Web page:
10 Roads That Will Scare You Stupid
All Hallow’s Eve. Samhain. Halloween. Call it what you want, but it is fast approaching!
We have all heard our fair share of urban legends, visited some “haunted” houses, been to these locations willingly. But what if we were simply trying to get from point A to point B? We had no intention of exposing ourselves to the paranormal, the supernatural. A lonely night time drive down the wrong (or right?) road is sometimes all it takes to end up with an encounter you were truly not expecting. The houses and castles seem to have been hogging all the ghosts lately, why not give the back roads and byways a chance to scare the pants off of us? Here are 10 roads that, according to legend, will more than deliver the goods.
For over fifty years this road has been the scene of numerous hauntings. Reports of paranormal activity have been frequent enough that the road has been nicknamed ‘the Ghost Road’ It is thought to be Scotland’s most haunted road and has received hundreds of reports of unexplained sightings. In 1957 a truck driver saw a couple walk in front of his truck and he thought he hit them. When the driver stopped to investigate the couple were nowhere to be seen. This is something of a typical “ghost story” scenario, but that is what Halloween is all about after all!
A one-mile section of Kelly Road, Ohioville, Pennsylvania is an area that has had numerous reports of paranormal activity and bizarre happenings. Reports say that when animals have entered this haunted stretch of road they suddenly turn from peaceful and quiet to violent (think Cujo), chasing after other animals and even people. The road is surrounded by dark, thick and creepy forest where white apparitions and noises that can’t be explained have been seen and heard. No one is quite sure why this short section of road is haunted but theories suggest that is could be somehow connected to cult activity that was once taking place in the area and curses that have been put on the land for some reason.
Dead man’s curve is a dangerous turning intersection in Clermont County–according to the most common reports, at the place where 222 meets State Route 125. The road was part of the Ohio Turnpike built in 1831, and it has a long list of victims. On October 19, 1969, five teenagers died there when their 1968 Impala was hit at more than a hundred miles an hour by a 1969 Roadrunner. There was only one survivor: a guy named Rick. Ever since that day, the intersection has been haunted by “the faceless hitchhiker,” whom Rick has seen five times. It is described as the pitch-black silhouette of a man, a “three-dimensional silhouette.”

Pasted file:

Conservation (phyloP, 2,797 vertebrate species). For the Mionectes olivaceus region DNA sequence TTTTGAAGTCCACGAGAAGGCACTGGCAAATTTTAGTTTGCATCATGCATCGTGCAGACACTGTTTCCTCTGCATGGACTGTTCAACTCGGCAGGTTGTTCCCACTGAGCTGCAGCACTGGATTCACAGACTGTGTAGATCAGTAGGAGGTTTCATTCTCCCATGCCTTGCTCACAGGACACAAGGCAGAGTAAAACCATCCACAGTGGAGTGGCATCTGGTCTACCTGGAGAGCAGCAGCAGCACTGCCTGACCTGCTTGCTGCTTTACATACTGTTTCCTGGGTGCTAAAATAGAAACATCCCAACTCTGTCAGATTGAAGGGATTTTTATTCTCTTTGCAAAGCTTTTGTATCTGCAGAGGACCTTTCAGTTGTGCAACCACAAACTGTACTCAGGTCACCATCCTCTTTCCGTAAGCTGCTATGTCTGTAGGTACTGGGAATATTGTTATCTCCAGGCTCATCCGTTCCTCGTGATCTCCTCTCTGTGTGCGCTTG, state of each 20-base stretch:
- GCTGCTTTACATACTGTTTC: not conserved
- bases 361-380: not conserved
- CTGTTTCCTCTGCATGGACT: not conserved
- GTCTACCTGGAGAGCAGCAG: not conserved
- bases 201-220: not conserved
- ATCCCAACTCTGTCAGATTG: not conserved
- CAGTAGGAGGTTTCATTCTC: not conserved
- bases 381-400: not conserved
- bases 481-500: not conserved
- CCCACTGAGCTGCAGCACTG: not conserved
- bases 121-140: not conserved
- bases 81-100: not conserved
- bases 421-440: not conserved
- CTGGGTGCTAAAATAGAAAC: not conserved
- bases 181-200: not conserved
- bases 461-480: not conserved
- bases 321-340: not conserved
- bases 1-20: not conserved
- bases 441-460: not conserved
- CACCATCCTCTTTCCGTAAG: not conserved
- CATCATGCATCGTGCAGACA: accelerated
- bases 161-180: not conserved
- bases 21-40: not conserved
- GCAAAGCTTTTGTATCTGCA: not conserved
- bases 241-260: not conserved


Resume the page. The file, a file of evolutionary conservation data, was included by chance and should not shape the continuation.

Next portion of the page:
According to Haunted Ohio III, Rick’s friend Todd said “Rick and I were heading home from Bethel to Amelia. I noticed a man’s shape on the side of the road. It turned like it was hitchhiking, with an arm sticking up. The thing wore light-colored pants, a blue shirt, long hair and a blank, flat surface where the face should have been. We looked back. There was nobody there. I’ve also seen the black shadow figure, walking its slow, labored, dragging walk by the side of the road.”
Due to rerouting, the actual location of Dead Man’s Curve is somewhat in doubt. They say it is at 222 and SR 125, near Bantam Road. As you head east on 125, 222 turns right towards Felicity and Bantam Road turns left toward East Fork Lake State Park. The spot is just below a carryout.
In the city of Belvidere in Boone Country, Illinois there is an intersection that has been the site of many hauntings, particularly the Bloodspoint Road. Other roads included in this local haunting are Wheeler, Flora Church, Pearl, Poole, Sweeney, Cherry Valley, Stone Quarry, Fairdale, and Irene. It is believed that the hauntings on these roads are a result of a number of tragic and spooky events that happened there in the past. These events include hangings, suicide, various train accidents and the purported inhabitation of a witch.
Stocksbridge By-pass is formerly part of the M67 motorway in England, it was then downgraded to a dual carriage way and today it is just a single carriage way. The road, which was finished being built in 1989, runs around north side of the Stocksbridge and its valley. It has been the location of many hauntings. Over time there have been sightings of children playing late at night under the bridge and a monk who just stands and looks out. One sighting of the monk prompted a police investigation which ultimately provided no explanation. Other people have heard the sounds of children singing in the vicinity when there are none to be seen. Perhaps most frighteningly are the reports of people driving who have suddenly noticed an apparition of the monk sitting beside them in the car!